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Feature Story: Most patients have been slow to embrace telehealth

‘We’re not Open Table yet… They still want to talk to somebody,’ Colliers panelists say 

The Colliers National Healthcare Conference panel titled “Navigating Real Estate Strategy And Decision Making In A Landscape Of Continued Provider Margin Pressure” included Sharon Carter of Ankura (moderator), Michael Becker of Lurie Children’s Hospital, Jim Bicak of Sinai Health System, Patricia Leonard of NorthShore University HealthSystem and Mark Yagerlener of Ascension. (HREI photo)

CHICAGO — It’s likely that a good percentage of professionals involved in healthcare real estate (HRE) are curious about how advances in technology, including telehealth and e-visits, will affect medical facilities in the years to come.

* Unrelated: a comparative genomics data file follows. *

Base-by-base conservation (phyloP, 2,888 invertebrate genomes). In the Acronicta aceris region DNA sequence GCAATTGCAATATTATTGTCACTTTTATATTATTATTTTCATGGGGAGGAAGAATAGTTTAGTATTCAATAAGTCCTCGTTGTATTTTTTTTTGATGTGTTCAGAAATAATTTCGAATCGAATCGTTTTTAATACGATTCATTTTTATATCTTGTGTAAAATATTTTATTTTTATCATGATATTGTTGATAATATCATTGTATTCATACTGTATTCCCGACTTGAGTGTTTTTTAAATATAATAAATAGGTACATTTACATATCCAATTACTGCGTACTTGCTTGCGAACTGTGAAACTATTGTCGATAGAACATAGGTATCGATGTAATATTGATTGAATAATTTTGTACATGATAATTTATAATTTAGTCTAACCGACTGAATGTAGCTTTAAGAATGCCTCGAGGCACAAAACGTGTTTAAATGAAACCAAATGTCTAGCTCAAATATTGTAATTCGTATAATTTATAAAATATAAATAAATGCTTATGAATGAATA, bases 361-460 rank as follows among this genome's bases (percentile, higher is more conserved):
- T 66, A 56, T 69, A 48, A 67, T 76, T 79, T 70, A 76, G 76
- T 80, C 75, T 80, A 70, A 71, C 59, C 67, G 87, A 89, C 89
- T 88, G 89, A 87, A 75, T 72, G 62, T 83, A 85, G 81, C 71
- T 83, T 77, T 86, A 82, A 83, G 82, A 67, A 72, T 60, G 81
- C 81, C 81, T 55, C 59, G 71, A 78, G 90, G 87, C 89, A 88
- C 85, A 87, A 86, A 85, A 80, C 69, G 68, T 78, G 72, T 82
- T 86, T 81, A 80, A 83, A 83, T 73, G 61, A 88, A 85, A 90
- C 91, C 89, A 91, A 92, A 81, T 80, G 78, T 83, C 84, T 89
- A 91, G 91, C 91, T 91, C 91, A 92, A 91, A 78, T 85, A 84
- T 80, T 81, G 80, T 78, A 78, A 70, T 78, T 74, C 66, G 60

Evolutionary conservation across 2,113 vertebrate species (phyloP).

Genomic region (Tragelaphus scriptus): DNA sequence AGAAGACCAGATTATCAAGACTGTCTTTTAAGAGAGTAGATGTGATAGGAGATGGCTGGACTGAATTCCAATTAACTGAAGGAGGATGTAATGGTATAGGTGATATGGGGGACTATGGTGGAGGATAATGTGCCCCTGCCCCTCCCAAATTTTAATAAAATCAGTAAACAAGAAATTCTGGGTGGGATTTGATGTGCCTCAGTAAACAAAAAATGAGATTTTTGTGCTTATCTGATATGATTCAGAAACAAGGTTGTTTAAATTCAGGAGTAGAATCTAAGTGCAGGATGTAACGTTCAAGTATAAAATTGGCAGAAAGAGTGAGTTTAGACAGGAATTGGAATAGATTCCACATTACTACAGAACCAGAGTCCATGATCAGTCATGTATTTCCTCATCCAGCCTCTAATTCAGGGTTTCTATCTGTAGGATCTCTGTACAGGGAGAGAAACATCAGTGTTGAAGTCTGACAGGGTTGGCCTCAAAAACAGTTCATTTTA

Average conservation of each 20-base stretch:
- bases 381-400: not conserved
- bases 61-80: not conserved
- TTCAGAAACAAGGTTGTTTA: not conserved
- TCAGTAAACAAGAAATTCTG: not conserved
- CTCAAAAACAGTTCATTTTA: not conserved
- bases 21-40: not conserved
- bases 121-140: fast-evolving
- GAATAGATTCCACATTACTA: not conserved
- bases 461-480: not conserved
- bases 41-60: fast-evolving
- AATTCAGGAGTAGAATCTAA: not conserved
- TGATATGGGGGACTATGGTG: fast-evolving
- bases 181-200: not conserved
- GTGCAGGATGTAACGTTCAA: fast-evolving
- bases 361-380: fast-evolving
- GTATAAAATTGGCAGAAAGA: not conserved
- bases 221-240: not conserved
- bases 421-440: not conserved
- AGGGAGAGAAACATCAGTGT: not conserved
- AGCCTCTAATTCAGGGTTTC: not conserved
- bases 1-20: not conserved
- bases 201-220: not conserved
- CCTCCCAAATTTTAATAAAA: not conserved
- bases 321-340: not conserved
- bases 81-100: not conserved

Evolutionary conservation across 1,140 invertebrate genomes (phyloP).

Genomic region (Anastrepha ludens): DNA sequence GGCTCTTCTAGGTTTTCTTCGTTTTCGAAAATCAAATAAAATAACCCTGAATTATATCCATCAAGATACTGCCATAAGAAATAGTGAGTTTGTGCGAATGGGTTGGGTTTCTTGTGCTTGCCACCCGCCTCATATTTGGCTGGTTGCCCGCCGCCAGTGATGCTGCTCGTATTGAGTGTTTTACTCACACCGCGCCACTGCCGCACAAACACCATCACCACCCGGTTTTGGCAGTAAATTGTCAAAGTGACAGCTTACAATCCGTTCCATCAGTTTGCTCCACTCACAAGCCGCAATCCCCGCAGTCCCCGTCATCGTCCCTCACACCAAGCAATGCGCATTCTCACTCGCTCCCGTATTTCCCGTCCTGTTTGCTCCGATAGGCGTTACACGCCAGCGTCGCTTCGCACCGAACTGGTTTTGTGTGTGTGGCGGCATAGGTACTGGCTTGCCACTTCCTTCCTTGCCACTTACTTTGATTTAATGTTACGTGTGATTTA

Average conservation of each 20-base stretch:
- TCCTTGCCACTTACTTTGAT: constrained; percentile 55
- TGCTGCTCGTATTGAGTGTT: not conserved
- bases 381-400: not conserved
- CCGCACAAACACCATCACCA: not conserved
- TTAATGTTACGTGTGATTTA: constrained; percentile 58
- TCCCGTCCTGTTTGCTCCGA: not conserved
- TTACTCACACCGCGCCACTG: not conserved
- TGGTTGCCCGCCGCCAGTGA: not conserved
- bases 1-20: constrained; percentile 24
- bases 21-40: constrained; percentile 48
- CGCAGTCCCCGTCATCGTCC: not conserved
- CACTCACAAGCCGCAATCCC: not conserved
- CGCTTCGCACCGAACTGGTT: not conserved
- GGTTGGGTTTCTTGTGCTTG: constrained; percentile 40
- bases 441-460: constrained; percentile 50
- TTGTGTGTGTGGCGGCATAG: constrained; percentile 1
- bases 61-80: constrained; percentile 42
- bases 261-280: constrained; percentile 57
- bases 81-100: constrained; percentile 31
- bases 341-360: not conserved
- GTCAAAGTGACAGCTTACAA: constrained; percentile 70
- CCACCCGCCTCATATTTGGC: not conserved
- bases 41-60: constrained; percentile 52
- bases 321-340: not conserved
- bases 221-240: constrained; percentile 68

It looks as if health system executives would like to know as well.

During the Colliers National Healthcare Conference, held Sept. 12-13 in Chicago, a panel of health system executives talked about the effect that technology is currently having, and could have in the future, on the delivery of care and bricks-and-mortar medical facilities.

The topic was part of a larger conversation moderated by healthcare consultant Sharon Carter, managing director with Chicago-based Ankura, that also touched on a variety of subjects affecting health systems.

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